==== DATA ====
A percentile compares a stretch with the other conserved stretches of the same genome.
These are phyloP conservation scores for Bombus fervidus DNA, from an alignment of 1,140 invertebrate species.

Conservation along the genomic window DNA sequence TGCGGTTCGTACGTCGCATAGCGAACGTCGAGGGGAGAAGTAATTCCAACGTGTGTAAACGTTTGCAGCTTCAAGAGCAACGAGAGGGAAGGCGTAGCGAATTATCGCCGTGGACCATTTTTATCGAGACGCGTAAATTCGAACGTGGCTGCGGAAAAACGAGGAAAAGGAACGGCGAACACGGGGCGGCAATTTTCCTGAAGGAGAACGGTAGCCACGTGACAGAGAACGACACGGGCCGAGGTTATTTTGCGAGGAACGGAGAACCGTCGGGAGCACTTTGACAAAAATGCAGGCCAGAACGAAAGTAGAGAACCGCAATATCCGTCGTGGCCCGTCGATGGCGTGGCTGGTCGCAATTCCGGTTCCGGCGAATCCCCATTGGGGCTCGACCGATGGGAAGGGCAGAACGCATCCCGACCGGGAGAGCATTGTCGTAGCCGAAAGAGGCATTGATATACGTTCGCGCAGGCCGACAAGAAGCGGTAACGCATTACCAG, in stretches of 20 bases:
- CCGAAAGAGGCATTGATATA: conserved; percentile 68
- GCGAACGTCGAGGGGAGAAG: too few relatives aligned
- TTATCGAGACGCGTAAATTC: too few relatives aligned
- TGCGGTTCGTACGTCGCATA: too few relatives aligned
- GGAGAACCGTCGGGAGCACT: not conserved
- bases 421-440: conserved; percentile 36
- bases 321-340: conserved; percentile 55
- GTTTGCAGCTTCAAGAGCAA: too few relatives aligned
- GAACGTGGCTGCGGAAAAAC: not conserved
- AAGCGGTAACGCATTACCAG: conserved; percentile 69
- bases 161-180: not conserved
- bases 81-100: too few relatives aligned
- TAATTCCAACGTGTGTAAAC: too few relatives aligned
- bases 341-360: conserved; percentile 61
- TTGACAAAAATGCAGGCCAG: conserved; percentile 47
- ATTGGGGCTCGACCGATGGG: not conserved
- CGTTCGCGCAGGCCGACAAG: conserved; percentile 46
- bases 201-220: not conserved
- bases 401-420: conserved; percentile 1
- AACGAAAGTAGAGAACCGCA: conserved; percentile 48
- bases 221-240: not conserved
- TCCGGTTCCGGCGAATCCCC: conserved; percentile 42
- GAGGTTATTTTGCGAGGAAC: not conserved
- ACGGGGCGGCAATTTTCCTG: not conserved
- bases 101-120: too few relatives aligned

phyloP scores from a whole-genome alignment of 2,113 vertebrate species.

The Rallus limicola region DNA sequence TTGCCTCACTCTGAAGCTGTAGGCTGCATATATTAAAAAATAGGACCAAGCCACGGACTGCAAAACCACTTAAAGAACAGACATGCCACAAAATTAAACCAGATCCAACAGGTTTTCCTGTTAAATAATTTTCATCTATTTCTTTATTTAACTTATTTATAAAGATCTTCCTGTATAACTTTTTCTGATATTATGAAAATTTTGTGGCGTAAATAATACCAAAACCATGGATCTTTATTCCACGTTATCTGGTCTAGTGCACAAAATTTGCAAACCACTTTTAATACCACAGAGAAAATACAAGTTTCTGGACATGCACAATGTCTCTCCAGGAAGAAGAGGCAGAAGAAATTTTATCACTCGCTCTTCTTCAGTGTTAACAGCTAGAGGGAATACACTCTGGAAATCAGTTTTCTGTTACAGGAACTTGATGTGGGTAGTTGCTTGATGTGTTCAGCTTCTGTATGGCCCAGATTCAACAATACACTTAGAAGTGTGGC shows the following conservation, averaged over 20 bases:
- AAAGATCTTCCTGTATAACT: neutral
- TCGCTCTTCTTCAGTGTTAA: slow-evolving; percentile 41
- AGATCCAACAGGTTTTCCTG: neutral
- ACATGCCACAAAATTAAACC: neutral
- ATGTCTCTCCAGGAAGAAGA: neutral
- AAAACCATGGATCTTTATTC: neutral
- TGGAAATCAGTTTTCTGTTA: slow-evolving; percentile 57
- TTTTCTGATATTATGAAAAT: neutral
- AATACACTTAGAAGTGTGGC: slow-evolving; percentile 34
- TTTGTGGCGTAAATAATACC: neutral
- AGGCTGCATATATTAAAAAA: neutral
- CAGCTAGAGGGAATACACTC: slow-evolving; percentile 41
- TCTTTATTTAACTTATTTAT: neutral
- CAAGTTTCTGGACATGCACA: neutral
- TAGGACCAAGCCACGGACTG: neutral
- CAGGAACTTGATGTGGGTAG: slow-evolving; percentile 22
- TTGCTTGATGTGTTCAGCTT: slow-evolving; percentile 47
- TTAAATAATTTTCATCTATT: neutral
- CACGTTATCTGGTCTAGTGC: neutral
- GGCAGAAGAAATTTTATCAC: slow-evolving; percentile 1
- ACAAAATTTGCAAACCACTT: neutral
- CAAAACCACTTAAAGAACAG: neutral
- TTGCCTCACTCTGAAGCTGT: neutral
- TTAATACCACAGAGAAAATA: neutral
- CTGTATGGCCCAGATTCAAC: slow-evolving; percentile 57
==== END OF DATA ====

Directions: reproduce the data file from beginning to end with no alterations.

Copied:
A percentile compares a stretch with the other conserved stretches of the same genome.
These are phyloP conservation scores for Bombus fervidus DNA, from an alignment of 1,140 invertebrate species.

Conservation along the genomic window DNA sequence TGCGGTTCGTACGTCGCATAGCGAACGTCGAGGGGAGAAGTAATTCCAACGTGTGTAAACGTTTGCAGCTTCAAGAGCAACGAGAGGGAAGGCGTAGCGAATTATCGCCGTGGACCATTTTTATCGAGACGCGTAAATTCGAACGTGGCTGCGGAAAAACGAGGAAAAGGAACGGCGAACACGGGGCGGCAATTTTCCTGAAGGAGAACGGTAGCCACGTGACAGAGAACGACACGGGCCGAGGTTATTTTGCGAGGAACGGAGAACCGTCGGGAGCACTTTGACAAAAATGCAGGCCAGAACGAAAGTAGAGAACCGCAATATCCGTCGTGGCCCGTCGATGGCGTGGCTGGTCGCAATTCCGGTTCCGGCGAATCCCCATTGGGGCTCGACCGATGGGAAGGGCAGAACGCATCCCGACCGGGAGAGCATTGTCGTAGCCGAAAGAGGCATTGATATACGTTCGCGCAGGCCGACAAGAAGCGGTAACGCATTACCAG, in stretches of 20 bases:
- CCGAAAGAGGCATTGATATA: conserved; percentile 68
- GCGAACGTCGAGGGGAGAAG: too few relatives aligned
- TTATCGAGACGCGTAAATTC: too few relatives aligned
- TGCGGTTCGTACGTCGCATA: too few relatives aligned
- GGAGAACCGTCGGGAGCACT: not conserved
- bases 421-440: conserved; percentile 36
- bases 321-340: conserved; percentile 55
- GTTTGCAGCTTCAAGAGCAA: too few relatives aligned
- GAACGTGGCTGCGGAAAAAC: not conserved
- AAGCGGTAACGCATTACCAG: conserved; percentile 69
- bases 161-180: not conserved
- bases 81-100: too few relatives aligned
- TAATTCCAACGTGTGTAAAC: too few relatives aligned
- bases 341-360: conserved; percentile 61
- TTGACAAAAATGCAGGCCAG: conserved; percentile 47
- ATTGGGGCTCGACCGATGGG: not conserved
- CGTTCGCGCAGGCCGACAAG: conserved; percentile 46
- bases 201-220: not conserved
- bases 401-420: conserved; percentile 1
- AACGAAAGTAGAGAACCGCA: conserved; percentile 48
- bases 221-240: not conserved
- TCCGGTTCCGGCGAATCCCC: conserved; percentile 42
- GAGGTTATTTTGCGAGGAAC: not conserved
- ACGGGGCGGCAATTTTCCTG: not conserved
- bases 101-120: too few relatives aligned

phyloP scores from a whole-genome alignment of 2,113 vertebrate species.

The Rallus limicola region DNA sequence TTGCCTCACTCTGAAGCTGTAGGCTGCATATATTAAAAAATAGGACCAAGCCACGGACTGCAAAACCACTTAAAGAACAGACATGCCACAAAATTAAACCAGATCCAACAGGTTTTCCTGTTAAATAATTTTCATCTATTTCTTTATTTAACTTATTTATAAAGATCTTCCTGTATAACTTTTTCTGATATTATGAAAATTTTGTGGCGTAAATAATACCAAAACCATGGATCTTTATTCCACGTTATCTGGTCTAGTGCACAAAATTTGCAAACCACTTTTAATACCACAGAGAAAATACAAGTTTCTGGACATGCACAATGTCTCTCCAGGAAGAAGAGGCAGAAGAAATTTTATCACTCGCTCTTCTTCAGTGTTAACAGCTAGAGGGAATACACTCTGGAAATCAGTTTTCTGTTACAGGAACTTGATGTGGGTAGTTGCTTGATGTGTTCAGCTTCTGTATGGCCCAGATTCAACAATACACTTAGAAGTGTGGC shows the following conservation, averaged over 20 bases:
- AAAGATCTTCCTGTATAACT: neutral
- TCGCTCTTCTTCAGTGTTAA: slow-evolving; percentile 41
- AGATCCAACAGGTTTTCCTG: neutral
- ACATGCCACAAAATTAAACC: neutral
- ATGTCTCTCCAGGAAGAAGA: neutral
- AAAACCATGGATCTTTATTC: neutral
- TGGAAATCAGTTTTCTGTTA: slow-evolving; percentile 57
- TTTTCTGATATTATGAAAAT: neutral
- AATACACTTAGAAGTGTGGC: slow-evolving; percentile 34
- TTTGTGGCGTAAATAATACC: neutral
- AGGCTGCATATATTAAAAAA: neutral
- CAGCTAGAGGGAATACACTC: slow-evolving; percentile 41
- TCTTTATTTAACTTATTTAT: neutral
- CAAGTTTCTGGACATGCACA: neutral
- TAGGACCAAGCCACGGACTG: neutral
- CAGGAACTTGATGTGGGTAG: slow-evolving; percentile 22
- TTGCTTGATGTGTTCAGCTT: slow-evolving; percentile 47
- TTAAATAATTTTCATCTATT: neutral
- CACGTTATCTGGTCTAGTGC: neutral
- GGCAGAAGAAATTTTATCAC: slow-evolving; percentile 1
- ACAAAATTTGCAAACCACTT: neutral
- CAAAACCACTTAAAGAACAG: neutral
- TTGCCTCACTCTGAAGCTGT: neutral
- TTAATACCACAGAGAAAATA: neutral
- CTGTATGGCCCAGATTCAAC: slow-evolving; percentile 57